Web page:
|FROM ||Ruben Safir
|SUBJECT ||Subject: [Hangout - NYLXS] (fwd) Re: Human & ape evolution
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Date: Wed, 10 May 2023 18:00:28 -0700
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From: John Harshman
Subject: Re: Human & ape evolution
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Xref: panix sci.bio.paleontology:77281
On 5/10/23 8:48 AM, Peter Nyikos wrote:
> > we'll (should) know that our Pliocene ancestors weren't even in Africa:
> Aren't lots of African monkeys free from the viral genes?
> IIRC baboons do carry them. Am I remembering wrong?
>> - "Evolution of type C viral genes: evidence for an Asian Origin of Man" RE Benveniste & GJ Todaro 1976 Nature 261:101-8 org/10.1038/261101a0
>> - "Lineage-specific expansions of retroviral insertions within the genomes of African great apes, but not humans and orangutans" CT Yohn cs 2005 PLoS Biol.3:e110 10.1371/journal.pbio.0030110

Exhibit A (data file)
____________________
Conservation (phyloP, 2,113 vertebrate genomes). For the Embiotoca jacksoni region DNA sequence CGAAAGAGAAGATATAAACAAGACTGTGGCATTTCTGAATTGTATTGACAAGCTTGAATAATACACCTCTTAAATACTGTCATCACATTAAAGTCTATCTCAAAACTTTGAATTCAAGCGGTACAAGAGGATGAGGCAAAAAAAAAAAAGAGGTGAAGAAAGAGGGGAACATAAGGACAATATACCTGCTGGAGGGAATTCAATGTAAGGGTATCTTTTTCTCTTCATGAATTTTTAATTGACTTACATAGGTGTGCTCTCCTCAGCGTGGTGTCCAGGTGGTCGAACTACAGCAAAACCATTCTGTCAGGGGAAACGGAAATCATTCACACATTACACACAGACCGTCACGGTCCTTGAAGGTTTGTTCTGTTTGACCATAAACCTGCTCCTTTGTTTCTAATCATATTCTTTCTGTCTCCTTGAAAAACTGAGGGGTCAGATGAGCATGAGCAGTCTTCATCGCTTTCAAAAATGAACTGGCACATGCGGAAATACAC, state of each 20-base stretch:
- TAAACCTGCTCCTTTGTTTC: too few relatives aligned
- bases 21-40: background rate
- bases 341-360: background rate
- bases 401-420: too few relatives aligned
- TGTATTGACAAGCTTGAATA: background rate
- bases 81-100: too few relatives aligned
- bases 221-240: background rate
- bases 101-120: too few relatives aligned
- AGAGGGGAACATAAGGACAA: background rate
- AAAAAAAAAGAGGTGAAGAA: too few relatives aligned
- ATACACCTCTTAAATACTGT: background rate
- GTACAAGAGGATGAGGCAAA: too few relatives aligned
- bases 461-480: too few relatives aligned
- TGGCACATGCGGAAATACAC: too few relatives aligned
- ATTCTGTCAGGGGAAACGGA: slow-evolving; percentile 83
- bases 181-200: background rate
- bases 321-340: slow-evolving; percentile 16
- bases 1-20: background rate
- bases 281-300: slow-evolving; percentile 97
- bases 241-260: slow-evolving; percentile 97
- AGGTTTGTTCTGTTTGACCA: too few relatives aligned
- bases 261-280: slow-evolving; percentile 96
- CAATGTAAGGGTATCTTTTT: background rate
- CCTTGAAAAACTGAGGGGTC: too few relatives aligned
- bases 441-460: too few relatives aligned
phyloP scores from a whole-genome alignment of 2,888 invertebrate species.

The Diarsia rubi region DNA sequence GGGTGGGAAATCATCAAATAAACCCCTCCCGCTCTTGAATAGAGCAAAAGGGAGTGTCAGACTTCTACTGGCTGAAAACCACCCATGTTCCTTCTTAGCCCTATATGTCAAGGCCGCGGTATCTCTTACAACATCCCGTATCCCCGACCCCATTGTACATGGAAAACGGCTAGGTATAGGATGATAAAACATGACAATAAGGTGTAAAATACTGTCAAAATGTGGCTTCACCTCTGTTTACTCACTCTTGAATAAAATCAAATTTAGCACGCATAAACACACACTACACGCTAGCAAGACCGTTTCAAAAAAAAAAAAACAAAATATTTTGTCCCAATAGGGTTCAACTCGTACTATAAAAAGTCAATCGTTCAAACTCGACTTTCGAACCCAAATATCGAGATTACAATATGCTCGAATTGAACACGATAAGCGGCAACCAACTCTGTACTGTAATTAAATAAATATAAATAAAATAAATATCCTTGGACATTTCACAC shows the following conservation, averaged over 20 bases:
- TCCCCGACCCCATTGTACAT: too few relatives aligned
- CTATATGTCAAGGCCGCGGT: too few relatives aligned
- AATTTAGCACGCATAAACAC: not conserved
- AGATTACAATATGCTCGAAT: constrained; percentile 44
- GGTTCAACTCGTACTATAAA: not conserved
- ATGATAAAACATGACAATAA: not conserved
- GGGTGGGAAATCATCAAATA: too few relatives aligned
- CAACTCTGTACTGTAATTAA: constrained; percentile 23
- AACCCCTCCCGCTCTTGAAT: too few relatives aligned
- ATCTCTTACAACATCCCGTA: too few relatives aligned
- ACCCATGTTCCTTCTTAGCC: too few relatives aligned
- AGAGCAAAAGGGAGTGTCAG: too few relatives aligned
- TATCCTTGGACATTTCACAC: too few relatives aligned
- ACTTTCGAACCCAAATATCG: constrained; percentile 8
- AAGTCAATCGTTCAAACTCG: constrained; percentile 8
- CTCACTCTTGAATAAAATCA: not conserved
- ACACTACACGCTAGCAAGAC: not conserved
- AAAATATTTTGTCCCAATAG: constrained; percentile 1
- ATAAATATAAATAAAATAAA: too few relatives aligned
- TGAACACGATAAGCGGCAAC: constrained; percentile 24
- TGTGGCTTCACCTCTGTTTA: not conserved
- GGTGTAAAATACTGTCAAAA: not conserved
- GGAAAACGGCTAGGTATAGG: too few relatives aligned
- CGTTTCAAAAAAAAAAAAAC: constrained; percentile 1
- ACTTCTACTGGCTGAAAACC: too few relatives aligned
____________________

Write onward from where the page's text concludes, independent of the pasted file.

> You are lucky that John Harshman hasn't touched this claim in his arguments
> with JTEM so far, and that JTEM has not provided him with references.
> Instead he has just stated conclusions.
> I will remedy that problem today, by showing John these references.
No need. I see them. I can see only the abstracts, though. The obvious
question, which you ask, is whether any African primates, in addition to
humans, also lack this particular sort of insertion. There's no
particular reason why every African species should have experienced the
exact same set of infections. In particular, if chimps and gorillas both
experienced a wave of independent PTERV1 insertions while humans did
not, this is not good evidence that humans originated in Asia unless one
shows that such infections had a very high probability of happening to
any primate living in Africa. What we have there is only two data points
out of three examined. How likely would that be if all three had been
African? Nobody considers the question.
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